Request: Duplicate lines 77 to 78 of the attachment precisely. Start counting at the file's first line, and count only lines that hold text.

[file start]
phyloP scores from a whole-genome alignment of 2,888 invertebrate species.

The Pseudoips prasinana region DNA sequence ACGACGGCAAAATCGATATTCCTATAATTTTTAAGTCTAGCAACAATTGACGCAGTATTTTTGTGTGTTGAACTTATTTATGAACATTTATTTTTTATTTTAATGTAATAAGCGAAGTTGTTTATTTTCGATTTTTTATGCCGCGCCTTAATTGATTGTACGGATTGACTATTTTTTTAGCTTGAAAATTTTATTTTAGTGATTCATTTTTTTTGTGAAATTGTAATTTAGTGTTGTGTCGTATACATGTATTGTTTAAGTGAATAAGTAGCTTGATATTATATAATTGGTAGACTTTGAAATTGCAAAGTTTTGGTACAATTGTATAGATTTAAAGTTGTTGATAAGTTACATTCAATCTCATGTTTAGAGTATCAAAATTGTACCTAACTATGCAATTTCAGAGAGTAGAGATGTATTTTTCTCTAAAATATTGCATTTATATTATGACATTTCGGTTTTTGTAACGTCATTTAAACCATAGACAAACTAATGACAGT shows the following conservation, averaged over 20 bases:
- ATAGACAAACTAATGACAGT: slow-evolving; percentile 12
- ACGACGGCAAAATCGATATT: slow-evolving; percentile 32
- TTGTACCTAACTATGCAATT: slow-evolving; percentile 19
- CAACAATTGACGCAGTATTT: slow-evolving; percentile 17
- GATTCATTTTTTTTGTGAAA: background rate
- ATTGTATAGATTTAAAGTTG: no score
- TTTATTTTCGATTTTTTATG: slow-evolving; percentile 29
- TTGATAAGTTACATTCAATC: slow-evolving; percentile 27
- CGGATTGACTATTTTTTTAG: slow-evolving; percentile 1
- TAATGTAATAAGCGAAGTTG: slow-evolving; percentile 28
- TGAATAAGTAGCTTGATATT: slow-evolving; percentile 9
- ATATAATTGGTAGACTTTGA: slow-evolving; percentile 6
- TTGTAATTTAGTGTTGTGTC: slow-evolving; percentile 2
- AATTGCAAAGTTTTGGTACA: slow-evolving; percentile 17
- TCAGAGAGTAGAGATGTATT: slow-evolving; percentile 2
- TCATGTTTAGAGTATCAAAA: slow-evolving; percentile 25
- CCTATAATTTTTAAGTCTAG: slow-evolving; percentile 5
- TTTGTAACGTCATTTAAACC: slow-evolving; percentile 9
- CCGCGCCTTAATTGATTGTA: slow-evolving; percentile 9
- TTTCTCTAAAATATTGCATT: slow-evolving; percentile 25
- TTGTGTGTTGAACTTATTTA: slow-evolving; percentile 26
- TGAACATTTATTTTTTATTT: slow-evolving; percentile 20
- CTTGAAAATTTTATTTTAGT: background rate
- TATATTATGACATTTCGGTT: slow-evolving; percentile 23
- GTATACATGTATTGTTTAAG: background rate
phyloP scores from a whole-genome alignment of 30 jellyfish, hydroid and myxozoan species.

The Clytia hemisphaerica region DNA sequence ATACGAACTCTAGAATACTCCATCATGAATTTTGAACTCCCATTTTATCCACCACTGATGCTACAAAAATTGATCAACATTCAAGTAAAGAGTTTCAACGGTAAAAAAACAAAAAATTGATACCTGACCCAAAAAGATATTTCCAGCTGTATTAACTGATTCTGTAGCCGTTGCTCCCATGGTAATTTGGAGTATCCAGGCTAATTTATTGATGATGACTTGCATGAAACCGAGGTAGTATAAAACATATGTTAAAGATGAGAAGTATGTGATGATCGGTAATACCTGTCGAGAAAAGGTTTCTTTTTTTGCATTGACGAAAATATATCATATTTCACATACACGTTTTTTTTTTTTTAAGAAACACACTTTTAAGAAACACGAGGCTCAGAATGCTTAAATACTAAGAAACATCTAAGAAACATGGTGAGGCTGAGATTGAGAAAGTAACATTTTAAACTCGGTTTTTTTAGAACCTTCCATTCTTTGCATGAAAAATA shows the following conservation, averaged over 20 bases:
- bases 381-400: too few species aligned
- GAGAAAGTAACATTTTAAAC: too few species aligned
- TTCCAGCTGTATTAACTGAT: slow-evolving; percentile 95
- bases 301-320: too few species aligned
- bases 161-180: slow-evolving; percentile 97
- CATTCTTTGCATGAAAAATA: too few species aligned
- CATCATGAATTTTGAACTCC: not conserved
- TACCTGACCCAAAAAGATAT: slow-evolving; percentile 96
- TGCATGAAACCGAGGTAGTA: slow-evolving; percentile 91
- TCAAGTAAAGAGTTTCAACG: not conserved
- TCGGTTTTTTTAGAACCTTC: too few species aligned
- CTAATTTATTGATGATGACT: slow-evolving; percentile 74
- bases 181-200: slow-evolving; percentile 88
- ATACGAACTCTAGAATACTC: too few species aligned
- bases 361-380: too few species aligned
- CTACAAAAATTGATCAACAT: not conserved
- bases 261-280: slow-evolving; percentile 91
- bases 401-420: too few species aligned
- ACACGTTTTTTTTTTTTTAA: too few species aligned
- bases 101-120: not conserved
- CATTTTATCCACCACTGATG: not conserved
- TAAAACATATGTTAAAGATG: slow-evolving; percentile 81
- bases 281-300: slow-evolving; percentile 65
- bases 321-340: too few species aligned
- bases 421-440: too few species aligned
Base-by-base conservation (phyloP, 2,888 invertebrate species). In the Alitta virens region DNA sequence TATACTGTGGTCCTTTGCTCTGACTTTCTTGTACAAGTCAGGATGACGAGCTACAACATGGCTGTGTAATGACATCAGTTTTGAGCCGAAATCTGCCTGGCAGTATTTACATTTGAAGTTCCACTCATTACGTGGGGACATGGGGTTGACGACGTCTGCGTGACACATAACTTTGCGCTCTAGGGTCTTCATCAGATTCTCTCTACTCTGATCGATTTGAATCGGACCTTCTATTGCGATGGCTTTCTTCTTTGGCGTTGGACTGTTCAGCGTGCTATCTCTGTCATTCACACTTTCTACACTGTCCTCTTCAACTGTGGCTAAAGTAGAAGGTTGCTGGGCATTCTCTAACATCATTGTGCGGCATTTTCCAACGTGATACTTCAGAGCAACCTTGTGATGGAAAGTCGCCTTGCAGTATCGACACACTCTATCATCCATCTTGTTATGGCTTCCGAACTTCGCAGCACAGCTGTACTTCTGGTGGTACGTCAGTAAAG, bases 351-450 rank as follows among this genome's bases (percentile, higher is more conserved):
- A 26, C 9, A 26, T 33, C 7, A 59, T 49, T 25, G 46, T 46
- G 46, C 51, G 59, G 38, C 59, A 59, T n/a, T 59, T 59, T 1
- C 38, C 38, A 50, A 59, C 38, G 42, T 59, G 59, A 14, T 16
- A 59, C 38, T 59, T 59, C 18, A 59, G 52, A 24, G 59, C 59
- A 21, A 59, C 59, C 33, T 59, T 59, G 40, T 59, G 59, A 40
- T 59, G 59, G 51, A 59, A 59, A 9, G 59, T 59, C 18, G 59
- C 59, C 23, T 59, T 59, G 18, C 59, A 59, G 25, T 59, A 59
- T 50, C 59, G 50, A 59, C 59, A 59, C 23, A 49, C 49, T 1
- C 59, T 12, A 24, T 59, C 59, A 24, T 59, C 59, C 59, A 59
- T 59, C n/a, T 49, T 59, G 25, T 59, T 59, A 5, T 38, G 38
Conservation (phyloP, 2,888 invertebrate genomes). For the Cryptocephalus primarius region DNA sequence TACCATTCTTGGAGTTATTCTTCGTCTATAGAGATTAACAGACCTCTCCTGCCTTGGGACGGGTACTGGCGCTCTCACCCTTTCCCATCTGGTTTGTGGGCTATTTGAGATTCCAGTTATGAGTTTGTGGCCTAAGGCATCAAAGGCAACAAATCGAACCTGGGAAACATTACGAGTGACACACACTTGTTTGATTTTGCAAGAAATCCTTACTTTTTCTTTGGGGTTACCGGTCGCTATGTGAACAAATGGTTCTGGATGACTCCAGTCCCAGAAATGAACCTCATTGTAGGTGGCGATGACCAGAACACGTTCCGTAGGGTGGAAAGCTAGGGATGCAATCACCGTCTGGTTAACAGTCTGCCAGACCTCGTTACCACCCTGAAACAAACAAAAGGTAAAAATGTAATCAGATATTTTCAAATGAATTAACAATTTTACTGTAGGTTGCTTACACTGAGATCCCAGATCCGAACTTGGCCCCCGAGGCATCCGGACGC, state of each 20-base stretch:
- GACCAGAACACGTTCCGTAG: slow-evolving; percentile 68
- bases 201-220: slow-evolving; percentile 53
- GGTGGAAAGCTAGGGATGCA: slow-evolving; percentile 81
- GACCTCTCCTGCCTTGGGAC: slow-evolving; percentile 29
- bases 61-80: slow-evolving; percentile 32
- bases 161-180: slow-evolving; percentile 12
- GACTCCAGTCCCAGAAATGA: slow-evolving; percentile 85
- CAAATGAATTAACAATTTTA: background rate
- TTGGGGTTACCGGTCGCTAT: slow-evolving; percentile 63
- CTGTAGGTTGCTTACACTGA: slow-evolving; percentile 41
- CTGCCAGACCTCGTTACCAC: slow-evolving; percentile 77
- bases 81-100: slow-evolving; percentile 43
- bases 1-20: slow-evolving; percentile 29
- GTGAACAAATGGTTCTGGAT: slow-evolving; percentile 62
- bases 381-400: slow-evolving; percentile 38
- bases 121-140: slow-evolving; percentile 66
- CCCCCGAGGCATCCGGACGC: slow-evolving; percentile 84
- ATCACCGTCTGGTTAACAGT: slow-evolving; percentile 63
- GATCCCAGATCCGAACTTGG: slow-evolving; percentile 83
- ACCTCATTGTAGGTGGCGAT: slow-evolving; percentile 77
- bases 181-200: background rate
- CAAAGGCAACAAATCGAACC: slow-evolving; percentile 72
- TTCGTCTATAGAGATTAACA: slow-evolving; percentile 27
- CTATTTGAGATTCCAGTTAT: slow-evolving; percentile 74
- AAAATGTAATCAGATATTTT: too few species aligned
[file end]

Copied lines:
- CTGCCAGACCTCGTTACCAC: slow-evolving; percentile 77
- bases 81-100: slow-evolving; percentile 43